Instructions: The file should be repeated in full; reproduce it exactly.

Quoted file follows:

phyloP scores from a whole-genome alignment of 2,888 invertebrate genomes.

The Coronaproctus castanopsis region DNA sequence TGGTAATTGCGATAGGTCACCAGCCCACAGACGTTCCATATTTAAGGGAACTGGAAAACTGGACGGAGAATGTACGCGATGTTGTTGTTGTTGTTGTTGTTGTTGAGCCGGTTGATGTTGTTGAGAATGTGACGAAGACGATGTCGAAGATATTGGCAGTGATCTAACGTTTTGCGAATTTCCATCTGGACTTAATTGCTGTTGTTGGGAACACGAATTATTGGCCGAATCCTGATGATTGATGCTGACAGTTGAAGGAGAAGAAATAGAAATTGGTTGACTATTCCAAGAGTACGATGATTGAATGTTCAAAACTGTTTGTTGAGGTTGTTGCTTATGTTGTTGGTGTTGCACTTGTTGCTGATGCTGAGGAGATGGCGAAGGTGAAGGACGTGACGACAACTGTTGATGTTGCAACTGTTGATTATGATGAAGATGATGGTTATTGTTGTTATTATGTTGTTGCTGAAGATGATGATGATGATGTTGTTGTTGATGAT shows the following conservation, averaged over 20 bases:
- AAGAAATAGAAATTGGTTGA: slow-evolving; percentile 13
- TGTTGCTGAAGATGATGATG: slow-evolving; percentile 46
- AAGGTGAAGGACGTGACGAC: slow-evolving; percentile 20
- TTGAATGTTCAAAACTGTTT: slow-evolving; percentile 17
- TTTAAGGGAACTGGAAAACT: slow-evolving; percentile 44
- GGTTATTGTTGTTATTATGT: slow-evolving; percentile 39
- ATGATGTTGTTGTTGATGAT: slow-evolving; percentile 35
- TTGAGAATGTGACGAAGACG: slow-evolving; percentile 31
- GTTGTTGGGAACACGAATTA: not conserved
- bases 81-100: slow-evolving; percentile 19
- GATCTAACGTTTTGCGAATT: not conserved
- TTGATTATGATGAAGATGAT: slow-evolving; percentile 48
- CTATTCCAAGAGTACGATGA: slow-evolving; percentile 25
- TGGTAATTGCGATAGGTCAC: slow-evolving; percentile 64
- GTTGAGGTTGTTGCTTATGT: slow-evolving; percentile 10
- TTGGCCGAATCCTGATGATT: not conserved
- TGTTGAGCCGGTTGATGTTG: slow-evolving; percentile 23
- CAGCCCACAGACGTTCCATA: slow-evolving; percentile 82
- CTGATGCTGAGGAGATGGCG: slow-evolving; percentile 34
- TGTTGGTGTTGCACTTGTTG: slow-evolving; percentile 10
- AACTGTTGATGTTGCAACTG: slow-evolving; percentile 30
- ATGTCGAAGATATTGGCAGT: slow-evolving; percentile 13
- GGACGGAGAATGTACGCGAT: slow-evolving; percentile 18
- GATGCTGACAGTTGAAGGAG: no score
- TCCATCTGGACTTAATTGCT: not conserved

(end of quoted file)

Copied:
phyloP scores from a whole-genome alignment of 2,888 invertebrate genomes.

The Coronaproctus castanopsis region DNA sequence TGGTAATTGCGATAGGTCACCAGCCCACAGACGTTCCATATTTAAGGGAACTGGAAAACTGGACGGAGAATGTACGCGATGTTGTTGTTGTTGTTGTTGTTGTTGAGCCGGTTGATGTTGTTGAGAATGTGACGAAGACGATGTCGAAGATATTGGCAGTGATCTAACGTTTTGCGAATTTCCATCTGGACTTAATTGCTGTTGTTGGGAACACGAATTATTGGCCGAATCCTGATGATTGATGCTGACAGTTGAAGGAGAAGAAATAGAAATTGGTTGACTATTCCAAGAGTACGATGATTGAATGTTCAAAACTGTTTGTTGAGGTTGTTGCTTATGTTGTTGGTGTTGCACTTGTTGCTGATGCTGAGGAGATGGCGAAGGTGAAGGACGTGACGACAACTGTTGATGTTGCAACTGTTGATTATGATGAAGATGATGGTTATTGTTGTTATTATGTTGTTGCTGAAGATGATGATGATGATGTTGTTGTTGATGAT shows the following conservation, averaged over 20 bases:
- AAGAAATAGAAATTGGTTGA: slow-evolving; percentile 13
- TGTTGCTGAAGATGATGATG: slow-evolving; percentile 46
- AAGGTGAAGGACGTGACGAC: slow-evolving; percentile 20
- TTGAATGTTCAAAACTGTTT: slow-evolving; percentile 17
- TTTAAGGGAACTGGAAAACT: slow-evolving; percentile 44
- GGTTATTGTTGTTATTATGT: slow-evolving; percentile 39
- ATGATGTTGTTGTTGATGAT: slow-evolving; percentile 35
- TTGAGAATGTGACGAAGACG: slow-evolving; percentile 31
- GTTGTTGGGAACACGAATTA: not conserved
- bases 81-100: slow-evolving; percentile 19
- GATCTAACGTTTTGCGAATT: not conserved
- TTGATTATGATGAAGATGAT: slow-evolving; percentile 48
- CTATTCCAAGAGTACGATGA: slow-evolving; percentile 25
- TGGTAATTGCGATAGGTCAC: slow-evolving; percentile 64
- GTTGAGGTTGTTGCTTATGT: slow-evolving; percentile 10
- TTGGCCGAATCCTGATGATT: not conserved
- TGTTGAGCCGGTTGATGTTG: slow-evolving; percentile 23
- CAGCCCACAGACGTTCCATA: slow-evolving; percentile 82
- CTGATGCTGAGGAGATGGCG: slow-evolving; percentile 34
- TGTTGGTGTTGCACTTGTTG: slow-evolving; percentile 10
- AACTGTTGATGTTGCAACTG: slow-evolving; percentile 30
- ATGTCGAAGATATTGGCAGT: slow-evolving; percentile 13
- GGACGGAGAATGTACGCGAT: slow-evolving; percentile 18
- GATGCTGACAGTTGAAGGAG: no score
- TCCATCTGGACTTAATTGCT: not conserved